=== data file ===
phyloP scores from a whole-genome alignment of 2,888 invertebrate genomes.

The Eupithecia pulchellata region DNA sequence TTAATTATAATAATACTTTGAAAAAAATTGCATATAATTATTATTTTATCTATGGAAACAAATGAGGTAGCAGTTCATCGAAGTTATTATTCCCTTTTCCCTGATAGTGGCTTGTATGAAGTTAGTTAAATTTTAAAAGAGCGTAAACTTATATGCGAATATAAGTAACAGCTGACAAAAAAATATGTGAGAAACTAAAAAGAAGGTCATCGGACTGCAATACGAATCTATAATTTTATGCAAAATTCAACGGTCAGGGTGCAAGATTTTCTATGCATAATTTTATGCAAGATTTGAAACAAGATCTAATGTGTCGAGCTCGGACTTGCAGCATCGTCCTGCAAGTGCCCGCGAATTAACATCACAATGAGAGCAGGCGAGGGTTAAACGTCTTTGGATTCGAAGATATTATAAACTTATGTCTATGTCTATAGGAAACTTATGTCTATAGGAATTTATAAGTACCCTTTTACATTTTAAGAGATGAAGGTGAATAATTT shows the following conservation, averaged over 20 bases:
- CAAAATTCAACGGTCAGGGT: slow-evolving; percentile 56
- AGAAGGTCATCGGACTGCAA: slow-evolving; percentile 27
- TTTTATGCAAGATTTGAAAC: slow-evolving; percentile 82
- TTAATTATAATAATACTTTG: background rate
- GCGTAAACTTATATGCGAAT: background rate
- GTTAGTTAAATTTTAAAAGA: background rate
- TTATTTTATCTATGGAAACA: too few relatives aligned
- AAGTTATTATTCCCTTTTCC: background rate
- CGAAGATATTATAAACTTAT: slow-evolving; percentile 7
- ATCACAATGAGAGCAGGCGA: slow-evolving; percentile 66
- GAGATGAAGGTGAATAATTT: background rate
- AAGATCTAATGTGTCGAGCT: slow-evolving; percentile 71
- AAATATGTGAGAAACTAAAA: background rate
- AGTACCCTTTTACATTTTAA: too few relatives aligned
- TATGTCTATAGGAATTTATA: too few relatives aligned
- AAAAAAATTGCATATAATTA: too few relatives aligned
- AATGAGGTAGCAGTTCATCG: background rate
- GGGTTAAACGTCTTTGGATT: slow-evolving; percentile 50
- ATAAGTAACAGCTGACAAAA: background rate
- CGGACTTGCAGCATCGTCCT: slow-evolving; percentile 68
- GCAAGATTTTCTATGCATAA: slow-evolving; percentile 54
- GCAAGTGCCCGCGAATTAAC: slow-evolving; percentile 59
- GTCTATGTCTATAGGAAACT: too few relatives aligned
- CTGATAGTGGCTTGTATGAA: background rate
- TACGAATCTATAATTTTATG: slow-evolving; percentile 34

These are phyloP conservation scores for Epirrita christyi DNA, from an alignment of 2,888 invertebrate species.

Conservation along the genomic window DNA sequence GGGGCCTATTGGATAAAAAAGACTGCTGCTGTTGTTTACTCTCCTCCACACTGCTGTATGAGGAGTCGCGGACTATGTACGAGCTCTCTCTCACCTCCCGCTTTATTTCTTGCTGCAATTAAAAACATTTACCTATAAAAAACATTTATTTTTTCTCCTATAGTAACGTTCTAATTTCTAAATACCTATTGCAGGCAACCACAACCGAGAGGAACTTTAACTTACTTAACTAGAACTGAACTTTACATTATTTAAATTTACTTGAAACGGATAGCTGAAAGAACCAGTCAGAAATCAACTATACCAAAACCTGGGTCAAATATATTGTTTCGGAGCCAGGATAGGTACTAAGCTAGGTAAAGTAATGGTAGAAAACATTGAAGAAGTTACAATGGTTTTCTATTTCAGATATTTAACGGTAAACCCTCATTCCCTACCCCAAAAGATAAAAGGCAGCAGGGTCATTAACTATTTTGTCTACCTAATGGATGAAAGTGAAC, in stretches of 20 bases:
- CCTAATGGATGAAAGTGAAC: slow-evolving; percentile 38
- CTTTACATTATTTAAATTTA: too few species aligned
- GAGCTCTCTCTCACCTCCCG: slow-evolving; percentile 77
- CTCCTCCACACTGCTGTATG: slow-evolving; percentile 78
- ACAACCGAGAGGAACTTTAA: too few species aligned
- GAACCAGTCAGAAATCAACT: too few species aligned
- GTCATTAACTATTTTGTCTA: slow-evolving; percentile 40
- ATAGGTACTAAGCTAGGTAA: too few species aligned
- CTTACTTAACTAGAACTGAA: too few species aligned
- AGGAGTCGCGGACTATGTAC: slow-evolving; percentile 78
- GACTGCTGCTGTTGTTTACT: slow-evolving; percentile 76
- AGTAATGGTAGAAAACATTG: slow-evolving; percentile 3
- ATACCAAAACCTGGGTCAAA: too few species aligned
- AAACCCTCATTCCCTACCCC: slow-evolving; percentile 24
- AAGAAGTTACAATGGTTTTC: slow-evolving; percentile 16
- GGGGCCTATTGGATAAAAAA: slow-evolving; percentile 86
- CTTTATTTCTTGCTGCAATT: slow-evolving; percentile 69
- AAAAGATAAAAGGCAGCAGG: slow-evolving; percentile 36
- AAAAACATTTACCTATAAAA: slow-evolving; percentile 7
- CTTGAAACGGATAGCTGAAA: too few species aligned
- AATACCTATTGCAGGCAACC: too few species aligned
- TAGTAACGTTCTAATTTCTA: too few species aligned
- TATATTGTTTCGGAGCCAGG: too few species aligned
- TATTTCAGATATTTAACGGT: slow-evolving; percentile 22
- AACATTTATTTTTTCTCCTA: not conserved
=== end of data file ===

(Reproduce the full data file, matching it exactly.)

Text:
phyloP scores from a whole-genome alignment of 2,888 invertebrate genomes.

The Eupithecia pulchellata region DNA sequence TTAATTATAATAATACTTTGAAAAAAATTGCATATAATTATTATTTTATCTATGGAAACAAATGAGGTAGCAGTTCATCGAAGTTATTATTCCCTTTTCCCTGATAGTGGCTTGTATGAAGTTAGTTAAATTTTAAAAGAGCGTAAACTTATATGCGAATATAAGTAACAGCTGACAAAAAAATATGTGAGAAACTAAAAAGAAGGTCATCGGACTGCAATACGAATCTATAATTTTATGCAAAATTCAACGGTCAGGGTGCAAGATTTTCTATGCATAATTTTATGCAAGATTTGAAACAAGATCTAATGTGTCGAGCTCGGACTTGCAGCATCGTCCTGCAAGTGCCCGCGAATTAACATCACAATGAGAGCAGGCGAGGGTTAAACGTCTTTGGATTCGAAGATATTATAAACTTATGTCTATGTCTATAGGAAACTTATGTCTATAGGAATTTATAAGTACCCTTTTACATTTTAAGAGATGAAGGTGAATAATTT shows the following conservation, averaged over 20 bases:
- CAAAATTCAACGGTCAGGGT: slow-evolving; percentile 56
- AGAAGGTCATCGGACTGCAA: slow-evolving; percentile 27
- TTTTATGCAAGATTTGAAAC: slow-evolving; percentile 82
- TTAATTATAATAATACTTTG: background rate
- GCGTAAACTTATATGCGAAT: background rate
- GTTAGTTAAATTTTAAAAGA: background rate
- TTATTTTATCTATGGAAACA: too few relatives aligned
- AAGTTATTATTCCCTTTTCC: background rate
- CGAAGATATTATAAACTTAT: slow-evolving; percentile 7
- ATCACAATGAGAGCAGGCGA: slow-evolving; percentile 66
- GAGATGAAGGTGAATAATTT: background rate
- AAGATCTAATGTGTCGAGCT: slow-evolving; percentile 71
- AAATATGTGAGAAACTAAAA: background rate
- AGTACCCTTTTACATTTTAA: too few relatives aligned
- TATGTCTATAGGAATTTATA: too few relatives aligned
- AAAAAAATTGCATATAATTA: too few relatives aligned
- AATGAGGTAGCAGTTCATCG: background rate
- GGGTTAAACGTCTTTGGATT: slow-evolving; percentile 50
- ATAAGTAACAGCTGACAAAA: background rate
- CGGACTTGCAGCATCGTCCT: slow-evolving; percentile 68
- GCAAGATTTTCTATGCATAA: slow-evolving; percentile 54
- GCAAGTGCCCGCGAATTAAC: slow-evolving; percentile 59
- GTCTATGTCTATAGGAAACT: too few relatives aligned
- CTGATAGTGGCTTGTATGAA: background rate
- TACGAATCTATAATTTTATG: slow-evolving; percentile 34

These are phyloP conservation scores for Epirrita christyi DNA, from an alignment of 2,888 invertebrate species.

Conservation along the genomic window DNA sequence GGGGCCTATTGGATAAAAAAGACTGCTGCTGTTGTTTACTCTCCTCCACACTGCTGTATGAGGAGTCGCGGACTATGTACGAGCTCTCTCTCACCTCCCGCTTTATTTCTTGCTGCAATTAAAAACATTTACCTATAAAAAACATTTATTTTTTCTCCTATAGTAACGTTCTAATTTCTAAATACCTATTGCAGGCAACCACAACCGAGAGGAACTTTAACTTACTTAACTAGAACTGAACTTTACATTATTTAAATTTACTTGAAACGGATAGCTGAAAGAACCAGTCAGAAATCAACTATACCAAAACCTGGGTCAAATATATTGTTTCGGAGCCAGGATAGGTACTAAGCTAGGTAAAGTAATGGTAGAAAACATTGAAGAAGTTACAATGGTTTTCTATTTCAGATATTTAACGGTAAACCCTCATTCCCTACCCCAAAAGATAAAAGGCAGCAGGGTCATTAACTATTTTGTCTACCTAATGGATGAAAGTGAAC, in stretches of 20 bases:
- CCTAATGGATGAAAGTGAAC: slow-evolving; percentile 38
- CTTTACATTATTTAAATTTA: too few species aligned
- GAGCTCTCTCTCACCTCCCG: slow-evolving; percentile 77
- CTCCTCCACACTGCTGTATG: slow-evolving; percentile 78
- ACAACCGAGAGGAACTTTAA: too few species aligned
- GAACCAGTCAGAAATCAACT: too few species aligned
- GTCATTAACTATTTTGTCTA: slow-evolving; percentile 40
- ATAGGTACTAAGCTAGGTAA: too few species aligned
- CTTACTTAACTAGAACTGAA: too few species aligned
- AGGAGTCGCGGACTATGTAC: slow-evolving; percentile 78
- GACTGCTGCTGTTGTTTACT: slow-evolving; percentile 76
- AGTAATGGTAGAAAACATTG: slow-evolving; percentile 3
- ATACCAAAACCTGGGTCAAA: too few species aligned
- AAACCCTCATTCCCTACCCC: slow-evolving; percentile 24
- AAGAAGTTACAATGGTTTTC: slow-evolving; percentile 16
- GGGGCCTATTGGATAAAAAA: slow-evolving; percentile 86
- CTTTATTTCTTGCTGCAATT: slow-evolving; percentile 69
- AAAAGATAAAAGGCAGCAGG: slow-evolving; percentile 36
- AAAAACATTTACCTATAAAA: slow-evolving; percentile 7
- CTTGAAACGGATAGCTGAAA: too few species aligned
- AATACCTATTGCAGGCAACC: too few species aligned
- TAGTAACGTTCTAATTTCTA: too few species aligned
- TATATTGTTTCGGAGCCAGG: too few species aligned
- TATTTCAGATATTTAACGGT: slow-evolving; percentile 22
- AACATTTATTTTTTCTCCTA: not conserved